Wednesday, October 4, 2017
Ruth Mason (Virginia) presents Tax Rulings as State Aid — Part 4: Whose Arm's-Length Standard?, 155 Tax Notes 947 (May 15, 2017), at Northwestern as part of its Advanced Topics in Taxation Workshop Series hosted by Sarah Lawsky:
In this fourth part in a series of reports on state aid, Mason focuses on the element of “advantage” in EU state aid law, and she criticizes the European Commission’s doctrinal approach to identifying advantages for state aid purposes. In particular, this article addresses the divergence between the EC’s and OECD’s conceptions of the arm’s-length principle. ...
The EU courts have shown the commission deference in the state aid area, but expansion of the scope of state aid doctrine to require income to be allocated according to the commission’s sui generis arm’s-length standard has not been adequately explained by the commission, and it serves no clear state aid goal. At the same time, the commission’s new approach generates unprecedented legal uncertainty — potentially calling into question every transfer price and profit allocation reported by every multinational for at least the last 10 years, whether under a tax ruling or self-assessment without a ruling. After all, if a member state cannot avoid state aid scrutiny by following the OECD guidelines as incorporated into domestic law, taxpayers’ selfdeclared prices even outside the ruling context also should be suspect.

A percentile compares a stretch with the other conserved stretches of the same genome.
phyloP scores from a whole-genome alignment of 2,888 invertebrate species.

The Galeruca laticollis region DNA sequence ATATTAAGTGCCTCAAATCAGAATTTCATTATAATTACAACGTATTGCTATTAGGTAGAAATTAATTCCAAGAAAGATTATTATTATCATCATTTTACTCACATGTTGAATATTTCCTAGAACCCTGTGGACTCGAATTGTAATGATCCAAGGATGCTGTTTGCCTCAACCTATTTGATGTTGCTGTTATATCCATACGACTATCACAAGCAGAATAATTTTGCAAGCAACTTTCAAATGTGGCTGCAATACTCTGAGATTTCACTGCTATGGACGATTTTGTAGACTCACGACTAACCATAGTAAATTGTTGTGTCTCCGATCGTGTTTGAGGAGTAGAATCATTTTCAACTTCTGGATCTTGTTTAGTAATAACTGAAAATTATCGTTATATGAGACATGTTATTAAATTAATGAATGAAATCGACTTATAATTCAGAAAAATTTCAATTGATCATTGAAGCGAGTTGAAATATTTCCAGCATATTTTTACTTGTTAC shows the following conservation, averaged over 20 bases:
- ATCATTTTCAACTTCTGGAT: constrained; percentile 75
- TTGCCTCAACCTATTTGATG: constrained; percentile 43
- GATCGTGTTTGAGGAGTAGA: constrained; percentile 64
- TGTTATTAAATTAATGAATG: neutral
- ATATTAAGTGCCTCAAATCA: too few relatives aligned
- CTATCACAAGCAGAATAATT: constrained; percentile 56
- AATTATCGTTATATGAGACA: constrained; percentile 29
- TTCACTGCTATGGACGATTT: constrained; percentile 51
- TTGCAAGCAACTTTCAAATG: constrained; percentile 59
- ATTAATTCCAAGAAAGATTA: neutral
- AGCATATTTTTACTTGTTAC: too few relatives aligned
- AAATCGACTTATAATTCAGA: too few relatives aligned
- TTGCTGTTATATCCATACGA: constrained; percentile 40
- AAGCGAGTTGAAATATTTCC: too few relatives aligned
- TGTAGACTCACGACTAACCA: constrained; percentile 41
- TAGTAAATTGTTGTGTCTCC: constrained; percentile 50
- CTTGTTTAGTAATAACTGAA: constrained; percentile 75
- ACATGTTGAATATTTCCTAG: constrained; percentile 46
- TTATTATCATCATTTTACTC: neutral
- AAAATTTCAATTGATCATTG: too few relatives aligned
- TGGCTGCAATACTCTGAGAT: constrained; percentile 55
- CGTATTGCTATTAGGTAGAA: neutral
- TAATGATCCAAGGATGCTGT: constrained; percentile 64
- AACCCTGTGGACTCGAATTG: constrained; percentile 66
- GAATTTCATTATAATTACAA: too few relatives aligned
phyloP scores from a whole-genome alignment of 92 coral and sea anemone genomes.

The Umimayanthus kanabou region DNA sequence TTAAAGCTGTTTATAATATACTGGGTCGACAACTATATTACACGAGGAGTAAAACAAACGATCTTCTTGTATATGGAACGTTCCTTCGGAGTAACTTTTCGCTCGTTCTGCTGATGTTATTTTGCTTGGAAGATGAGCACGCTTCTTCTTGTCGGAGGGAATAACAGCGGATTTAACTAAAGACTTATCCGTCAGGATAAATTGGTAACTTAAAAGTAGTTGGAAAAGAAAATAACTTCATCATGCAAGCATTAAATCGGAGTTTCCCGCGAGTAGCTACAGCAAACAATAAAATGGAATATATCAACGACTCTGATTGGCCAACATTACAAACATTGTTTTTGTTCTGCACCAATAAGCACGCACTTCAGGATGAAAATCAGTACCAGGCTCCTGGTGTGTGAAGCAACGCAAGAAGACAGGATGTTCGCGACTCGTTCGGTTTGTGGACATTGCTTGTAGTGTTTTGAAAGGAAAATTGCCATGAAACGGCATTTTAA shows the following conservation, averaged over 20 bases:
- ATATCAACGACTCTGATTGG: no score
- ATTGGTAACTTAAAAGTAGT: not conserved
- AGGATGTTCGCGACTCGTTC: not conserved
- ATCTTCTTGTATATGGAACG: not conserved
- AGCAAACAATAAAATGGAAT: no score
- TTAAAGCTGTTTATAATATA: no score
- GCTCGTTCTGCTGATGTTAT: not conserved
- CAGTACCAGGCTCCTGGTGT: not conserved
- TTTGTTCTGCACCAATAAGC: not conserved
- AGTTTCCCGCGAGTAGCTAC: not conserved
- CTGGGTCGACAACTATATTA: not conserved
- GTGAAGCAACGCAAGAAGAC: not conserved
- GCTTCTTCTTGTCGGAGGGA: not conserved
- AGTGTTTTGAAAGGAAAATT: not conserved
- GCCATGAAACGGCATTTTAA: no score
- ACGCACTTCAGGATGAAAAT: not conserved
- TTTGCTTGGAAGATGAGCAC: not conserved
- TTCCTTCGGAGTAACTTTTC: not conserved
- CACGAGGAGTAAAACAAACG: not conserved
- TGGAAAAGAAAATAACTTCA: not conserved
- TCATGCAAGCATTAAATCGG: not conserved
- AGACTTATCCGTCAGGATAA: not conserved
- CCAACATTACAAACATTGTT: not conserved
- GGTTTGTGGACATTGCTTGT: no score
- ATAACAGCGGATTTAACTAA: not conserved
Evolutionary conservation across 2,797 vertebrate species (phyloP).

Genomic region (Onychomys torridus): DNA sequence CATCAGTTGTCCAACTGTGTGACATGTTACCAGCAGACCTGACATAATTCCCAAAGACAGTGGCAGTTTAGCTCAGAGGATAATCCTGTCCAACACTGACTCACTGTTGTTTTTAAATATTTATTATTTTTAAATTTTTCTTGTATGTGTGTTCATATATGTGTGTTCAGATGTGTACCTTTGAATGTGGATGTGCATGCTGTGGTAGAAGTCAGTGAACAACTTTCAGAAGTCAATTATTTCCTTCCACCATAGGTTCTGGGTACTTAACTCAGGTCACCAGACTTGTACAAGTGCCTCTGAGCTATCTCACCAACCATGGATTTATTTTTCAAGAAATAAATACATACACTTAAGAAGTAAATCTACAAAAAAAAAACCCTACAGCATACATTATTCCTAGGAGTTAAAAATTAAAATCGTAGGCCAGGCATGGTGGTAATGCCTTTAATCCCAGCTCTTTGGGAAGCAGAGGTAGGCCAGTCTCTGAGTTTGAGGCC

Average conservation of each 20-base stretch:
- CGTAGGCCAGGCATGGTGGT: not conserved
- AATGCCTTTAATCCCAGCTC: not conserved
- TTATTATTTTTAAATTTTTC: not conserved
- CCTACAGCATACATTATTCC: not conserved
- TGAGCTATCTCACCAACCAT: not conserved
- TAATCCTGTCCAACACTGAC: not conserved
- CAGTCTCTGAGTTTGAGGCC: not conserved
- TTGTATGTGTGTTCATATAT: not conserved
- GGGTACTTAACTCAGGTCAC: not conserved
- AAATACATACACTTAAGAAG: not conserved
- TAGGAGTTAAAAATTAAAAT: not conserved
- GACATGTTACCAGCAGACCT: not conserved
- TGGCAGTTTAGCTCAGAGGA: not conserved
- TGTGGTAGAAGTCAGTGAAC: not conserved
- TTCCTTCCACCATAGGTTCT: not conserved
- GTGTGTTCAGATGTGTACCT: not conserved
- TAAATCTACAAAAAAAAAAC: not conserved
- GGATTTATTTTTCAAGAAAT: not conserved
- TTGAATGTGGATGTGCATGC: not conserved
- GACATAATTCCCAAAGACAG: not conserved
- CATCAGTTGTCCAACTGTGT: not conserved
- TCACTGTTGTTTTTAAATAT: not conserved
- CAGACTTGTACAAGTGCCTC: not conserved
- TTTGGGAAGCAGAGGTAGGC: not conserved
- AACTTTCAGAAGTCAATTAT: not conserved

Still in its infancy, business tax state aid doctrine is in a state of flux. I hope the CJEU will clarify that if the member state’s own law points to the OECD guidelines, those guidelines represent the reference baseline, so that the state’s adherence to them averts conferral of advantages and thereby averts state aid.
If the court does not so clarify, a unanimous EU Council, possibly under article 107(3)(e) of the TFEU, could declare application of the OECD guidelines as compatible with the internal market. This could limit the commission’s state aid review to tax rulings that confer advantages that are inconsistent with the guidelines. A problem with the legislative approach is that the council can act only upon a proposal by the commission. It seems unlikely that a commission that has so resolutely proclaimed its authority to superimpose its own arm’s-length allocation rule on the member states would make the required proposal. For this reason, it is incumbent on the EU courts to clarify the limits on commission control over member states’ discretion to divide income among themselves and between themselves and non-EU states.